I fully expect that as this tech becomes popular enough for web sites to adopt, we’ll see passkeys (or some non-Apple-trademarked version of the same tech) supported by these other platforms. Either as a part of web browsers or by Windows/Linux/Android system software.

As for switching back to passwords, like any web service, that will depend on how the particular web site operator configures everything. Some sites will be easy, some will be hard, and some may be impossible.

That’s a far more interesting question. We’ll have to see how the actual implementation works.

With OpenSSH, your public/private key pair exists as a pair of text files in your ~/.ssh directory. You can copy these files to any computer running OpenSSH or a compatible system.

Hopefully FIDO will come up with some kind of standard interchange file that Apple can export and other platforms can import. From what little I’ve read so far, that appears to be an area still under development, so moving passkeys to non-Apple equipment (that is, exporting them from the Keychain in a form that other platforms can import) may not be possible with the initial release, but hopefully Apple will implement it when it is developed.

I looked the show notes and his main argument against FIDO2 and the Passkeys Apple implementation of it is that it isn’t designed well enough in his opinion. He agrees that from a security standpoint it is just fine but offers himself as one example of the many people who need to operate in a cross platform environment. He explains that both approaches are secure but that FIOD2/Passkeys don’t have any inherent cross platform capabilities such that a user can get their…authentication tokens for lack of a better word…easily transferred between Apple’s ecosystem, Android devices, Windows, Linux, Solaris and whatever else one needs to use. He chooses to use an iPhone and iPad for his personal devices because of whatever reasons he chose them…security, ease of use, look and feel, integrated system…he’s probably detailed in the past why he made those choices but the reasons aren’t material. He needs to use Windows for his work because he writes software designed to run on Intel platforms and writes in Intel Machine Language which requires a Windows environment.

He thinks…and he’s most likely right…that none of the major players signed up for the FIDO2/Passkeys alliance will implement cross platform sync. Apple uses iCloud for theirs which works fine for Apple hardware but is Apple going to supply sync to Android or Windows or Linux? Probably not. Similarly…Microsoft or Google or whoever isn’t going to provide sync outside their ecosystem either.

This…in his opinion and again I agree…makes the FIDO2/Passkeys system not designed well enough as compared to a system that provides cross platform sync capability. I also think that he realizes…and knew it all along but was hoping to have it adopted into the other standard since it was released as open source…that SQRL is not going to be widely accepted because the whatever it is that Apple, Google, Microsoft, et. al. bought into has a critical mass behind it.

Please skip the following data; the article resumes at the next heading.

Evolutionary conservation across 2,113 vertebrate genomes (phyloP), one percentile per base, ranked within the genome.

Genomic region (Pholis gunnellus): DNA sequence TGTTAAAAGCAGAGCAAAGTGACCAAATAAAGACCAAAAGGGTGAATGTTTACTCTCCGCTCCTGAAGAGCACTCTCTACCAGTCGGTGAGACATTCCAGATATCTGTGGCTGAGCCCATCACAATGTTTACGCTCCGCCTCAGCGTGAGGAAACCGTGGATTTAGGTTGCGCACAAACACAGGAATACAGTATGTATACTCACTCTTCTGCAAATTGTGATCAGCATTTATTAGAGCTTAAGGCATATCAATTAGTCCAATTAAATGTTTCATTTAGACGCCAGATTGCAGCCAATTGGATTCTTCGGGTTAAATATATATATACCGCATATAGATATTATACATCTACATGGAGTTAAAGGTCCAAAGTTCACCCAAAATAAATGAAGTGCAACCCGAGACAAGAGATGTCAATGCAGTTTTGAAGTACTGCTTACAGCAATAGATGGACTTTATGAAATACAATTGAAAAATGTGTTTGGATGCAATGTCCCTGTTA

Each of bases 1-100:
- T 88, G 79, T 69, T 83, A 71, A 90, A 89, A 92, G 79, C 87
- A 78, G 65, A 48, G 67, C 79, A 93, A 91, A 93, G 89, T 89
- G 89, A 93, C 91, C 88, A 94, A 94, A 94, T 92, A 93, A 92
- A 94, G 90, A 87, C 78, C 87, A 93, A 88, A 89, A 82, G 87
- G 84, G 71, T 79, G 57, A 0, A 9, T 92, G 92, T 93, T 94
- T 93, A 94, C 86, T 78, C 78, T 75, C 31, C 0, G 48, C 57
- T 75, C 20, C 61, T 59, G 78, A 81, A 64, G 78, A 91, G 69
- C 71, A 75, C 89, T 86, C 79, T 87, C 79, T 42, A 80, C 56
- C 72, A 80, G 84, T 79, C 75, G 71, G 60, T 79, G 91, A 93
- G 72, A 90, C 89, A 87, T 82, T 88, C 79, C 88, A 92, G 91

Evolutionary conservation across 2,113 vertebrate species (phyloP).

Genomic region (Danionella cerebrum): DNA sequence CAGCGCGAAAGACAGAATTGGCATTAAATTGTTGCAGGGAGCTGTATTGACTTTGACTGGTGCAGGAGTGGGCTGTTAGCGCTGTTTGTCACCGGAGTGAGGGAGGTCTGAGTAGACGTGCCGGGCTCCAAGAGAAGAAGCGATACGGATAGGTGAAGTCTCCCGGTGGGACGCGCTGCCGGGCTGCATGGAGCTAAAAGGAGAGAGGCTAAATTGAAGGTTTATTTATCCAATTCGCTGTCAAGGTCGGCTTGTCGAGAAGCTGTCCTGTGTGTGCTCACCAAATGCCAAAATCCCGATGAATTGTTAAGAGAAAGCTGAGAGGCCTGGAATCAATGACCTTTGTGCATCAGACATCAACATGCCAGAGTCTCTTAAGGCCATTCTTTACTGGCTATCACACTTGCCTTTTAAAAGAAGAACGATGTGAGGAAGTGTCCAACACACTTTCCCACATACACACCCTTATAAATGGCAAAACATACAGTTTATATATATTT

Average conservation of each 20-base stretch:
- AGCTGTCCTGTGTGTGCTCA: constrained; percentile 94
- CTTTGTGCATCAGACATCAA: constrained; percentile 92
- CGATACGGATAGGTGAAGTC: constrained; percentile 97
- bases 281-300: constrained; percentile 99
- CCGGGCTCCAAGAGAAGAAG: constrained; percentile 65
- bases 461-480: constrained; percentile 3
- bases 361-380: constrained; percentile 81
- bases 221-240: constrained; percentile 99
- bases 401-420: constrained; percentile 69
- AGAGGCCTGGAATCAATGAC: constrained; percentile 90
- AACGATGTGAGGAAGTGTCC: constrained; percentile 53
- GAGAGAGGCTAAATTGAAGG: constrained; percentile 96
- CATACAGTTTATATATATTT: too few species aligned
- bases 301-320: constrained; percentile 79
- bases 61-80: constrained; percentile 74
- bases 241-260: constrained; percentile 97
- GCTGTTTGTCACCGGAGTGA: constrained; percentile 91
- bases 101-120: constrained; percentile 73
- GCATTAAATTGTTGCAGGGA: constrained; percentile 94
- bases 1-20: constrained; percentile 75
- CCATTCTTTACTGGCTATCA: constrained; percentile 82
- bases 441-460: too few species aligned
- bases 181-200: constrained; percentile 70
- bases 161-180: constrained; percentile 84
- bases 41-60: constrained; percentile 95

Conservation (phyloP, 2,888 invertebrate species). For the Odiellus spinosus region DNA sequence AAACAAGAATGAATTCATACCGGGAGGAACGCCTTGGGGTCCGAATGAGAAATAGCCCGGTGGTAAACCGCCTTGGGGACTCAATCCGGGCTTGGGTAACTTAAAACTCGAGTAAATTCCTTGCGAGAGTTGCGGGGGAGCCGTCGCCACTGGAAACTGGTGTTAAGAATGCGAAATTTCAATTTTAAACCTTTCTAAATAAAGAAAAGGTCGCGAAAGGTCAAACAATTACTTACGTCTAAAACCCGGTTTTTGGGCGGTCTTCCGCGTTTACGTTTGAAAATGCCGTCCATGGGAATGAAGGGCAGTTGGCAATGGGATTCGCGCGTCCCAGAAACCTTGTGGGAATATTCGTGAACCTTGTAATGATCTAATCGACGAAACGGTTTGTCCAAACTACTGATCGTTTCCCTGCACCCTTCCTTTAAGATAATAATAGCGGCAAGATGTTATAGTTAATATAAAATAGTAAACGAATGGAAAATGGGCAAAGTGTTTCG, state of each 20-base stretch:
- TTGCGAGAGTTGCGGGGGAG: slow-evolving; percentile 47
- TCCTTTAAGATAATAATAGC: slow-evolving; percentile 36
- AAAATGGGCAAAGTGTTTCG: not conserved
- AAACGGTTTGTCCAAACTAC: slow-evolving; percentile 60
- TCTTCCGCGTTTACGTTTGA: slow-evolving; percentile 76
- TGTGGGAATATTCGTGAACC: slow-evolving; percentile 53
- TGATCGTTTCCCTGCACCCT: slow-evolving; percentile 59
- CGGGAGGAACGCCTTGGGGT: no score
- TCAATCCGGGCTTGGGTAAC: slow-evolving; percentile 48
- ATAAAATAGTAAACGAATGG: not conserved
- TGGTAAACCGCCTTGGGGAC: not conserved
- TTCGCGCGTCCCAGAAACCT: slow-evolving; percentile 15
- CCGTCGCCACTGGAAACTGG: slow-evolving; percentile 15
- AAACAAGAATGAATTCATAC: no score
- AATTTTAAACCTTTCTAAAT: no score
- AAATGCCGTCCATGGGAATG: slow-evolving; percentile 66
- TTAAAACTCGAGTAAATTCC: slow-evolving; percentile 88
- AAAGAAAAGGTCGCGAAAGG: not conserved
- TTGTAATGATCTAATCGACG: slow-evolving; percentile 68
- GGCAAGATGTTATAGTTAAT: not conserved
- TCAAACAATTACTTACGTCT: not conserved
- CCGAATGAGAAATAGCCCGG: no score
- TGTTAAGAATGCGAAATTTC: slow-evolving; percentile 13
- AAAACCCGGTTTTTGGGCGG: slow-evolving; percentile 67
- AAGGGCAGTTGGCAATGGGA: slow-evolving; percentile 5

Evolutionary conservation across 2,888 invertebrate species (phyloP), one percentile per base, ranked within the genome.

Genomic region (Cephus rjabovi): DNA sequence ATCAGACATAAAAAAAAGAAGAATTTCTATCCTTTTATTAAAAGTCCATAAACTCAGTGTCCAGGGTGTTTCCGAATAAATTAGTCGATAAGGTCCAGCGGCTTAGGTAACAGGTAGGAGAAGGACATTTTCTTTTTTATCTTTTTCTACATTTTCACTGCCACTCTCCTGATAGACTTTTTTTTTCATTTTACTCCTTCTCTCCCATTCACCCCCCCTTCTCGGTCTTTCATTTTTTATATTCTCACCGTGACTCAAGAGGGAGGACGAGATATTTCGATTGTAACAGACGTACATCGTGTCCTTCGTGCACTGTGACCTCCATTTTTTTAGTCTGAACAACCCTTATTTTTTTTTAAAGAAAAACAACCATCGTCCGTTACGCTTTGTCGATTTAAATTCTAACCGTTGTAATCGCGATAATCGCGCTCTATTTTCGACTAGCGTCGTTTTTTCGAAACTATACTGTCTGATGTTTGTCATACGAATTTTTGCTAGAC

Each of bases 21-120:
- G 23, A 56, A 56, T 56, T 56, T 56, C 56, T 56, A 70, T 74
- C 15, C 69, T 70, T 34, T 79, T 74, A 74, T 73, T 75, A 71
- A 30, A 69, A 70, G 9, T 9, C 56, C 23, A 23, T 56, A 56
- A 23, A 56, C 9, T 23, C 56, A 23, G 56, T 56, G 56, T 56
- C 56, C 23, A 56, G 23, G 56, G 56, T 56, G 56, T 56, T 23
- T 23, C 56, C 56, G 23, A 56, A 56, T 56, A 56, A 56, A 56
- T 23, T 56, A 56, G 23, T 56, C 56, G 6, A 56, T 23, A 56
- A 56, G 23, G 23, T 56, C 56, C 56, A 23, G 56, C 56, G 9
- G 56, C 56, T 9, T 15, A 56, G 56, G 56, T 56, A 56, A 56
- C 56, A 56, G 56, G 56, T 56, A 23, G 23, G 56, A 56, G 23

Frequently better is the enemy of good enough…and I’m sure he knows this as well. Yes…he touts in the podcast that SQRL is better designed because it is cross platform but he does say that both are better than the userid/password system used now. SQRL has it’s drawbacks as well…such as not working for multiple accounts at the same domain…and he might not have thought about that when he was designing the system…but I would bet that it could be adde to so that multiple accounts at the sam domain would work just fine. I believe that way back when he first started thinking about SQRL FIDO had either just been announced or was in the rumblings stage of development…and that he saw the drawback of a system that had no cross platform sync and headed off to build a better mouse trap…and just missed or didn’t think about the multiple account issue.

He never expected to make any money off of his work…he’s said in the past that it was always going to be open source and hoped that it would be used to make the final solution better.

I haven’t seen the Steve Gibson talk, but I will note that Apple, Microsoft, and Google made a big deal about the cross-platform aspects of Passkeys. It may not be there today, but they’re all saying it’s being built into their platforms over the course of the coming year.

In particular:

Today’s announcement extends these platform implementations to give users two new capabilities for more seamless and secure passwordless sign-ins:

  1. Allow users to automatically access their FIDO sign-in credentials (referred to by some as a “passkey”) on many of their devices, even new ones, without having to reenroll every account.
  2. Enable users to use FIDO authentication on their mobile device to sign in to an app or website on a nearby device, regardless of the OS platform or browser they are running.

In addition to facilitating a better user experience, the broad support of this standards-based approach will enable service providers to offer FIDO credentials without needing passwords as an alternative sign-in or account recovery method.